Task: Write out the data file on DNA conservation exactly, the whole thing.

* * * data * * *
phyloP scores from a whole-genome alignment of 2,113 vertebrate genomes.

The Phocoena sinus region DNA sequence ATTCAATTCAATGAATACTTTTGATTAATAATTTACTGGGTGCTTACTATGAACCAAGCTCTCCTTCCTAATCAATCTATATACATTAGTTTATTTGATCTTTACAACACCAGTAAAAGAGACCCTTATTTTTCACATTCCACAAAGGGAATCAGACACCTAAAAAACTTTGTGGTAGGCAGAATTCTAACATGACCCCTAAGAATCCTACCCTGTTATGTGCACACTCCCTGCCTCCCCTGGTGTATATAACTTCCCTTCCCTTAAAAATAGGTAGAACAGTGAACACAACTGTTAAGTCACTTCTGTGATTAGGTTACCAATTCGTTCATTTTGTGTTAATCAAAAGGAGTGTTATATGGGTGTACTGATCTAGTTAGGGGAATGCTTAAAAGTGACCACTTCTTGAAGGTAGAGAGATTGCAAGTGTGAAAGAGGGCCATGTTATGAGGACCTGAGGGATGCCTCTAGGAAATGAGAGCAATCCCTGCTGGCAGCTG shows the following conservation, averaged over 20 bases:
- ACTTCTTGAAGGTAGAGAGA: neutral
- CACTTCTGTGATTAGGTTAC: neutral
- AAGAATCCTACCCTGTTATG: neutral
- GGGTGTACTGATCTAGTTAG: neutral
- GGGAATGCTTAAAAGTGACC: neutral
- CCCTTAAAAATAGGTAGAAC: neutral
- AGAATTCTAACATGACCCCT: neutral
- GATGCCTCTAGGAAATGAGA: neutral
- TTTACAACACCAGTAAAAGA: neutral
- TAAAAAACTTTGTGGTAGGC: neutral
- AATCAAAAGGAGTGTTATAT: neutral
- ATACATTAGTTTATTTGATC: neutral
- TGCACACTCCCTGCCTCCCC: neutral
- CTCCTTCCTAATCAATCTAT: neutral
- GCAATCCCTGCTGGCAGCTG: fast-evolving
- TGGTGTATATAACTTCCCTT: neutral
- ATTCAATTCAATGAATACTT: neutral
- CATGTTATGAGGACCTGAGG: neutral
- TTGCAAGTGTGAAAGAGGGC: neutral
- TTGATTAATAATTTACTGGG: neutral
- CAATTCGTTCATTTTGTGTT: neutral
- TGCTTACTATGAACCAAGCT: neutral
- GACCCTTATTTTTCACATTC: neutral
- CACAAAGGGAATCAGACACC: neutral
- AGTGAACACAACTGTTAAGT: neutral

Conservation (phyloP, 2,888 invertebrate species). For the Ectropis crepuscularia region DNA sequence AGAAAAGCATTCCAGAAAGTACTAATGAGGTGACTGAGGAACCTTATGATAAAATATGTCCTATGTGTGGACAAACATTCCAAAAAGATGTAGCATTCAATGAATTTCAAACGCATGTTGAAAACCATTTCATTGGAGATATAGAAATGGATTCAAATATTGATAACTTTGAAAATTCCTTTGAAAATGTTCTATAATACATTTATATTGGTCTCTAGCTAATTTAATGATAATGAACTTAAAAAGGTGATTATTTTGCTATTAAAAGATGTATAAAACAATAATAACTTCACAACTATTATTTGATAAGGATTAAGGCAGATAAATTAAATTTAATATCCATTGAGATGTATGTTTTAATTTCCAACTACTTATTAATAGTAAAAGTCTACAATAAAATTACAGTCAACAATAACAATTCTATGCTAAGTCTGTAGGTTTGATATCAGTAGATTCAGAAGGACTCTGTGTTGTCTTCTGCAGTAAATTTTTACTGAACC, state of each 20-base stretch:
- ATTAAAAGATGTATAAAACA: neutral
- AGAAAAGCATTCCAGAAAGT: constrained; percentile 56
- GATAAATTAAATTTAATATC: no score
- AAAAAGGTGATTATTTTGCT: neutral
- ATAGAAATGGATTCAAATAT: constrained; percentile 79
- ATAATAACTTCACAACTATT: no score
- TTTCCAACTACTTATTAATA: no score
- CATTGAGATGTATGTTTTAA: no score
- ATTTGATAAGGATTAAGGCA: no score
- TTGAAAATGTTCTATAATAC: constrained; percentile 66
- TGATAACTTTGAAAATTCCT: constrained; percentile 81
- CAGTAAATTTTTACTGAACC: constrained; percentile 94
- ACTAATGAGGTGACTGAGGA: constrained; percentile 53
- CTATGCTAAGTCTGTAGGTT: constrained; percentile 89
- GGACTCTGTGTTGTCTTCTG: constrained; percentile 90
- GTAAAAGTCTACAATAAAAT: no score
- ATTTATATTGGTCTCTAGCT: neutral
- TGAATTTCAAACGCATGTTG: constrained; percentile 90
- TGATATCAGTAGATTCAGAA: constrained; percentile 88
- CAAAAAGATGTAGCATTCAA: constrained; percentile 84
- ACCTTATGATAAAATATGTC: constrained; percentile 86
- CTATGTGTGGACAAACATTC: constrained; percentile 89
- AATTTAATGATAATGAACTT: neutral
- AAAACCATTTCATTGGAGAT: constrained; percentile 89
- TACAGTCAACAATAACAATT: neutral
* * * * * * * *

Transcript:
phyloP scores from a whole-genome alignment of 2,113 vertebrate genomes.

The Phocoena sinus region DNA sequence ATTCAATTCAATGAATACTTTTGATTAATAATTTACTGGGTGCTTACTATGAACCAAGCTCTCCTTCCTAATCAATCTATATACATTAGTTTATTTGATCTTTACAACACCAGTAAAAGAGACCCTTATTTTTCACATTCCACAAAGGGAATCAGACACCTAAAAAACTTTGTGGTAGGCAGAATTCTAACATGACCCCTAAGAATCCTACCCTGTTATGTGCACACTCCCTGCCTCCCCTGGTGTATATAACTTCCCTTCCCTTAAAAATAGGTAGAACAGTGAACACAACTGTTAAGTCACTTCTGTGATTAGGTTACCAATTCGTTCATTTTGTGTTAATCAAAAGGAGTGTTATATGGGTGTACTGATCTAGTTAGGGGAATGCTTAAAAGTGACCACTTCTTGAAGGTAGAGAGATTGCAAGTGTGAAAGAGGGCCATGTTATGAGGACCTGAGGGATGCCTCTAGGAAATGAGAGCAATCCCTGCTGGCAGCTG shows the following conservation, averaged over 20 bases:
- ACTTCTTGAAGGTAGAGAGA: neutral
- CACTTCTGTGATTAGGTTAC: neutral
- AAGAATCCTACCCTGTTATG: neutral
- GGGTGTACTGATCTAGTTAG: neutral
- GGGAATGCTTAAAAGTGACC: neutral
- CCCTTAAAAATAGGTAGAAC: neutral
- AGAATTCTAACATGACCCCT: neutral
- GATGCCTCTAGGAAATGAGA: neutral
- TTTACAACACCAGTAAAAGA: neutral
- TAAAAAACTTTGTGGTAGGC: neutral
- AATCAAAAGGAGTGTTATAT: neutral
- ATACATTAGTTTATTTGATC: neutral
- TGCACACTCCCTGCCTCCCC: neutral
- CTCCTTCCTAATCAATCTAT: neutral
- GCAATCCCTGCTGGCAGCTG: fast-evolving
- TGGTGTATATAACTTCCCTT: neutral
- ATTCAATTCAATGAATACTT: neutral
- CATGTTATGAGGACCTGAGG: neutral
- TTGCAAGTGTGAAAGAGGGC: neutral
- TTGATTAATAATTTACTGGG: neutral
- CAATTCGTTCATTTTGTGTT: neutral
- TGCTTACTATGAACCAAGCT: neutral
- GACCCTTATTTTTCACATTC: neutral
- CACAAAGGGAATCAGACACC: neutral
- AGTGAACACAACTGTTAAGT: neutral

Conservation (phyloP, 2,888 invertebrate species). For the Ectropis crepuscularia region DNA sequence AGAAAAGCATTCCAGAAAGTACTAATGAGGTGACTGAGGAACCTTATGATAAAATATGTCCTATGTGTGGACAAACATTCCAAAAAGATGTAGCATTCAATGAATTTCAAACGCATGTTGAAAACCATTTCATTGGAGATATAGAAATGGATTCAAATATTGATAACTTTGAAAATTCCTTTGAAAATGTTCTATAATACATTTATATTGGTCTCTAGCTAATTTAATGATAATGAACTTAAAAAGGTGATTATTTTGCTATTAAAAGATGTATAAAACAATAATAACTTCACAACTATTATTTGATAAGGATTAAGGCAGATAAATTAAATTTAATATCCATTGAGATGTATGTTTTAATTTCCAACTACTTATTAATAGTAAAAGTCTACAATAAAATTACAGTCAACAATAACAATTCTATGCTAAGTCTGTAGGTTTGATATCAGTAGATTCAGAAGGACTCTGTGTTGTCTTCTGCAGTAAATTTTTACTGAACC, state of each 20-base stretch:
- ATTAAAAGATGTATAAAACA: neutral
- AGAAAAGCATTCCAGAAAGT: constrained; percentile 56
- GATAAATTAAATTTAATATC: no score
- AAAAAGGTGATTATTTTGCT: neutral
- ATAGAAATGGATTCAAATAT: constrained; percentile 79
- ATAATAACTTCACAACTATT: no score
- TTTCCAACTACTTATTAATA: no score
- CATTGAGATGTATGTTTTAA: no score
- ATTTGATAAGGATTAAGGCA: no score
- TTGAAAATGTTCTATAATAC: constrained; percentile 66
- TGATAACTTTGAAAATTCCT: constrained; percentile 81
- CAGTAAATTTTTACTGAACC: constrained; percentile 94
- ACTAATGAGGTGACTGAGGA: constrained; percentile 53
- CTATGCTAAGTCTGTAGGTT: constrained; percentile 89
- GGACTCTGTGTTGTCTTCTG: constrained; percentile 90
- GTAAAAGTCTACAATAAAAT: no score
- ATTTATATTGGTCTCTAGCT: neutral
- TGAATTTCAAACGCATGTTG: constrained; percentile 90
- TGATATCAGTAGATTCAGAA: constrained; percentile 88
- CAAAAAGATGTAGCATTCAA: constrained; percentile 84
- ACCTTATGATAAAATATGTC: constrained; percentile 86
- CTATGTGTGGACAAACATTC: constrained; percentile 89
- AATTTAATGATAATGAACTT: neutral
- AAAACCATTTCATTGGAGAT: constrained; percentile 89
- TACAGTCAACAATAACAATT: neutral